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Is Current Legislation Murdering Us?

Is Current Legislation Murdering Us?


The Sensible Sentencing Trust is concerned that current legislation is causing the unlawful killings of good New Zealanders.

“I want to know what the numbers are!” Garth McVicar SST CEO and National Spokesperson says. “How many of these legislations, which have been specifically designed to get offenders back on the street and integrated within our communities, have played a part on violent recidivist offending?”

McVicar is concerned about the eligibility of parole and how easily bail is now granted. Meaning more ‘high risk’ offenders living in our communities under a monitoring system that is failing the nation.

“The scary fact is that you can be considered for parole only after serving one-third of your sentence…this is appalling,” he says. “Time and time again we are seeing those among us who have been released too early, and have not served the entire ‘judge’ sentence, come into our communities and reoffend, some with dire consequence for innocent Kiwis.”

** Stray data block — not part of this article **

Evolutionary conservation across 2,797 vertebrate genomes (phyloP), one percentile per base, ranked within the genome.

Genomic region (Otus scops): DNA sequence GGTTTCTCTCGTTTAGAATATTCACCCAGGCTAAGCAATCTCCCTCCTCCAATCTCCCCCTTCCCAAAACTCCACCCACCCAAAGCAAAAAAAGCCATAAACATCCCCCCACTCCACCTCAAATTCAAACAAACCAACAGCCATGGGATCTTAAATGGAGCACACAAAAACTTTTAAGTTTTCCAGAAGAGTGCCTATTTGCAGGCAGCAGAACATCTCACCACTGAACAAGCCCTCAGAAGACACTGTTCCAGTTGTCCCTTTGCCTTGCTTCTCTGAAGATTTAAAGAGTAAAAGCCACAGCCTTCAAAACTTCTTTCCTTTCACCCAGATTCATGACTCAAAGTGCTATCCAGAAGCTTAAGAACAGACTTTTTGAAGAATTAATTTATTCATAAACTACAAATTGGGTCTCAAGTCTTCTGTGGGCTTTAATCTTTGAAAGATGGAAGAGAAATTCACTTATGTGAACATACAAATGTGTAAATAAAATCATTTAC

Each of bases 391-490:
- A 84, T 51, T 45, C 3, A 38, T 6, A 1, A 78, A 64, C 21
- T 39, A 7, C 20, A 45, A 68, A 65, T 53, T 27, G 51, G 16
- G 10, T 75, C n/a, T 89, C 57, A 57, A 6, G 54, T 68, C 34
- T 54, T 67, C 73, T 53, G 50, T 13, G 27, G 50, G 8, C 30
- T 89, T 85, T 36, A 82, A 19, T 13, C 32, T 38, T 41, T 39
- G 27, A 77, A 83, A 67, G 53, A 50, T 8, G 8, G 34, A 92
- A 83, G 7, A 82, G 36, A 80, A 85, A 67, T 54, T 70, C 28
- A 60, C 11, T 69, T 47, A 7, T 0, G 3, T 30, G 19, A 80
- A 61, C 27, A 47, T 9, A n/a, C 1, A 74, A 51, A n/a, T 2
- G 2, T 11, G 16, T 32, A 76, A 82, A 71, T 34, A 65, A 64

SST is calling on the government to look at those legislations that are inhibiting innocent Kiwis to information that may save their lives, and their rights as hard-working tax paying citizens.

“We have the right to not be tortured, and a right to life,” McVicar says. “What rights do we really have if those who wish to commit heinous crimes towards us are given opportunity after opportunity to kill our friends and family? The system is failing us.”

Many other countries also have Violent Offender Registers that are carefully monitored. New Zealand currently does not have any type of Justice department run register. SST runs a volunteer Offenders Database for the general public that can be found at www.sst.org.nz/offenders-database/

“We are also concerned perhaps certain justice departments are not communicating about offenders,” McVicar says. “At the end of the day is the judge who is making the final decision have all the information on that offender and if they are suitable for release…and if not, why not?”

“There could just be a public enquiry in our midst’s”.


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